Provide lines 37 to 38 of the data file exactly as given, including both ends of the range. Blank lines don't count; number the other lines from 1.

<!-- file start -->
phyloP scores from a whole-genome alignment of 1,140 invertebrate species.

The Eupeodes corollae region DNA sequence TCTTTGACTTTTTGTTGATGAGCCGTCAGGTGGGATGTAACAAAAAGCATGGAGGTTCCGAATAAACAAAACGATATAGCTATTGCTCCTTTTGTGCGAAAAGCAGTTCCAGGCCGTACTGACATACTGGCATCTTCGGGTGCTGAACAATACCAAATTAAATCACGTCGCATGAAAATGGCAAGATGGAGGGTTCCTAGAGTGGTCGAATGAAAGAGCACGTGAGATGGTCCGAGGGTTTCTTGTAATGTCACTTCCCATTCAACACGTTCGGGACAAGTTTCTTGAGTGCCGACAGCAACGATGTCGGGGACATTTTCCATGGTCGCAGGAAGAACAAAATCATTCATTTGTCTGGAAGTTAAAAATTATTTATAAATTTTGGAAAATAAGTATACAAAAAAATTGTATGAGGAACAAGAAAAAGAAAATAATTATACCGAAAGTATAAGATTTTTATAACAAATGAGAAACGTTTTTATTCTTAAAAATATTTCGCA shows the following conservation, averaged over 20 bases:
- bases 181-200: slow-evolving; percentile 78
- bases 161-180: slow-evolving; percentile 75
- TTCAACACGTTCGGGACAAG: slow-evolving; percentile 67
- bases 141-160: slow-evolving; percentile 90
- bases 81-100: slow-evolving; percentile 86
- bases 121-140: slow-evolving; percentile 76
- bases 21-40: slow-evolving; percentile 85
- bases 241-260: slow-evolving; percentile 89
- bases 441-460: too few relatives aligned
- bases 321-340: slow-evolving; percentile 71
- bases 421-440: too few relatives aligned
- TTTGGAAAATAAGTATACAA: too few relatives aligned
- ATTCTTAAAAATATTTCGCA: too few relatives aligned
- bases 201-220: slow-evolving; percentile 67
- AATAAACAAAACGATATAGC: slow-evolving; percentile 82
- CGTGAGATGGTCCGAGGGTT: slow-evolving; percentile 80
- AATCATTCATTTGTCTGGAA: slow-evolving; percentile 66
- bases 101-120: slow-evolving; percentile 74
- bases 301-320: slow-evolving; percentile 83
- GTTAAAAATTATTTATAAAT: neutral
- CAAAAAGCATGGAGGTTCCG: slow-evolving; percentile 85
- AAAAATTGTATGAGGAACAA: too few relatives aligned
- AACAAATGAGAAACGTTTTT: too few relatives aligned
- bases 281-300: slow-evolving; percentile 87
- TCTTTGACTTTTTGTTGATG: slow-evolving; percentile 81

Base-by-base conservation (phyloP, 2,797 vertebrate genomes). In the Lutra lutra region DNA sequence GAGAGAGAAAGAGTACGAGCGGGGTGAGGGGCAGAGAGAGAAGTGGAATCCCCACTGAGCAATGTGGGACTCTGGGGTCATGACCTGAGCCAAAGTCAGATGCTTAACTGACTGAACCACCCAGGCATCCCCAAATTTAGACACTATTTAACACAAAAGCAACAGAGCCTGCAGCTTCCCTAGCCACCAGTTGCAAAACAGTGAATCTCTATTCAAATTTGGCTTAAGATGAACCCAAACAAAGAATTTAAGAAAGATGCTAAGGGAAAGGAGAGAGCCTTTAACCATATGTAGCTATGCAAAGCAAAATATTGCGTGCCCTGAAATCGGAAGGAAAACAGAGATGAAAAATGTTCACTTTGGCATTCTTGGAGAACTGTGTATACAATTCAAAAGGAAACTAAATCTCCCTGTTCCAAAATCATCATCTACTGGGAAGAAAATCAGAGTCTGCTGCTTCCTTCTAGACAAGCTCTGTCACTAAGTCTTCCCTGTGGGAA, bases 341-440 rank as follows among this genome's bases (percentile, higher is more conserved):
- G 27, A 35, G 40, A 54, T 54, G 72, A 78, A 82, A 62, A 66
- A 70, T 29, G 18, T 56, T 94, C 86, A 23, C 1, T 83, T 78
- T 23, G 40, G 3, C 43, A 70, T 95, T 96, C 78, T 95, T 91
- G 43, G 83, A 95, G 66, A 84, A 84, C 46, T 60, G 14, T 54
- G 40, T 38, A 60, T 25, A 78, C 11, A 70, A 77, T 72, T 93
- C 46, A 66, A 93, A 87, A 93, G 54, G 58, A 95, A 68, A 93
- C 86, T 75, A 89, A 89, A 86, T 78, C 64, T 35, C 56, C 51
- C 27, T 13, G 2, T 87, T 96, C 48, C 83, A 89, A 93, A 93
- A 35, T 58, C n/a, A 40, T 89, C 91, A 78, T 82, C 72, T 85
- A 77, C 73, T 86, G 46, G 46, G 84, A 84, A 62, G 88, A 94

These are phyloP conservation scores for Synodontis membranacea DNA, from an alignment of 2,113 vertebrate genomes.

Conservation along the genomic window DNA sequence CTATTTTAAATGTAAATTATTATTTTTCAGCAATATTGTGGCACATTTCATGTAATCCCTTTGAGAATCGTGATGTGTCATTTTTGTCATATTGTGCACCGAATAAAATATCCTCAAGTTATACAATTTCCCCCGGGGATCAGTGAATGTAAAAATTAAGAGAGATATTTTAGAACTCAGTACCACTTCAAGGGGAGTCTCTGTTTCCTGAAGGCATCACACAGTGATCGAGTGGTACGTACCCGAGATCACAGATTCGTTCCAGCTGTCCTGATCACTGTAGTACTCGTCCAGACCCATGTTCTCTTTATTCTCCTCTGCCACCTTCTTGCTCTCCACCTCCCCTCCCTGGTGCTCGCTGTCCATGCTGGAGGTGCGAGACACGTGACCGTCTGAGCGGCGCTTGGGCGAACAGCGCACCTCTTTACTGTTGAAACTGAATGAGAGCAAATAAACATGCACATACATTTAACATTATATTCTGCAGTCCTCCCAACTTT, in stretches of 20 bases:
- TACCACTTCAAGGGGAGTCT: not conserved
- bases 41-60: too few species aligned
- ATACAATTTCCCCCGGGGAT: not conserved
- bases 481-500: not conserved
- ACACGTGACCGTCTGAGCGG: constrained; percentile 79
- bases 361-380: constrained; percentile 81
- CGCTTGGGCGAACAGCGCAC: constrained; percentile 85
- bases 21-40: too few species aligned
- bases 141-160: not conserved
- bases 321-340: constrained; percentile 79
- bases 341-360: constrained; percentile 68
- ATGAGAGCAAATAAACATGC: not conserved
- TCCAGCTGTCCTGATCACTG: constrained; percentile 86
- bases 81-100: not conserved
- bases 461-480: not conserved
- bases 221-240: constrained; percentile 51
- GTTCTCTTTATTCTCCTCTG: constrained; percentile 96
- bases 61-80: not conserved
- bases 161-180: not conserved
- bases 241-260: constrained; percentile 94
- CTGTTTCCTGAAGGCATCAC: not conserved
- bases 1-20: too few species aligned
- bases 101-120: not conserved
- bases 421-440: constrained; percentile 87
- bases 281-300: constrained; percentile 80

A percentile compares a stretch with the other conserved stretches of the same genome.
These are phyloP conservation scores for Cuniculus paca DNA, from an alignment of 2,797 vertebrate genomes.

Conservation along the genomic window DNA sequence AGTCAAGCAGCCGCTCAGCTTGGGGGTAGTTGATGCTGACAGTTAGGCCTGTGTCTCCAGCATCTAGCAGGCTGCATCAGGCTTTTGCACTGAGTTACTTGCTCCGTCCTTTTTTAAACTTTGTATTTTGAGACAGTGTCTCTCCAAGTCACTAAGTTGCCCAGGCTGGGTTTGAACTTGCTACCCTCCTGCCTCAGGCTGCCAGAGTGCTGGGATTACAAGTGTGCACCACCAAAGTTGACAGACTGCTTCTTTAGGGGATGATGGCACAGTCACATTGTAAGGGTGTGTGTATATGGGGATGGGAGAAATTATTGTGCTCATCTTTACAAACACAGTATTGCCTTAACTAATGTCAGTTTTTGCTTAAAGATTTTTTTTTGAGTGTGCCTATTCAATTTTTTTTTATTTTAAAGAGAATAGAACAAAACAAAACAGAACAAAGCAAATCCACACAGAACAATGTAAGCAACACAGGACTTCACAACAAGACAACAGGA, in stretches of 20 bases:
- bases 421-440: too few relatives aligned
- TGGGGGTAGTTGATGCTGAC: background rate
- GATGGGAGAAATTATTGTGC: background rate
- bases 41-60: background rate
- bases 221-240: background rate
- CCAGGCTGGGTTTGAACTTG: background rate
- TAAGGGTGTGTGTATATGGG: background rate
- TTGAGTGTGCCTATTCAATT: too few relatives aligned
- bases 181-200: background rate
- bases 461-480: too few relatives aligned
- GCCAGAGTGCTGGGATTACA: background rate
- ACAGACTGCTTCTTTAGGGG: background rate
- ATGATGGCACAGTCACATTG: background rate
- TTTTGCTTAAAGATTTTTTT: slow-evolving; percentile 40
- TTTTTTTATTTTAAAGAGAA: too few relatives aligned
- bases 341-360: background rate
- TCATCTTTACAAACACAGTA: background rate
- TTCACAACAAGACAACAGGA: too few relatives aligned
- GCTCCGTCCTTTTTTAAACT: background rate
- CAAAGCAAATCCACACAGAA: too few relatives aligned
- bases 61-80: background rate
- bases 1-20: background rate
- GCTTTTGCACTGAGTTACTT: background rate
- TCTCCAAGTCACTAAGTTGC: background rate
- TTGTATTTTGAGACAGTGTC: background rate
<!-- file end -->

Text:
- A 35, T 58, C n/a, A 40, T 89, C 91, A 78, T 82, C 72, T 85
- A 77, C 73, T 86, G 46, G 46, G 84, A 84, A 62, G 88, A 94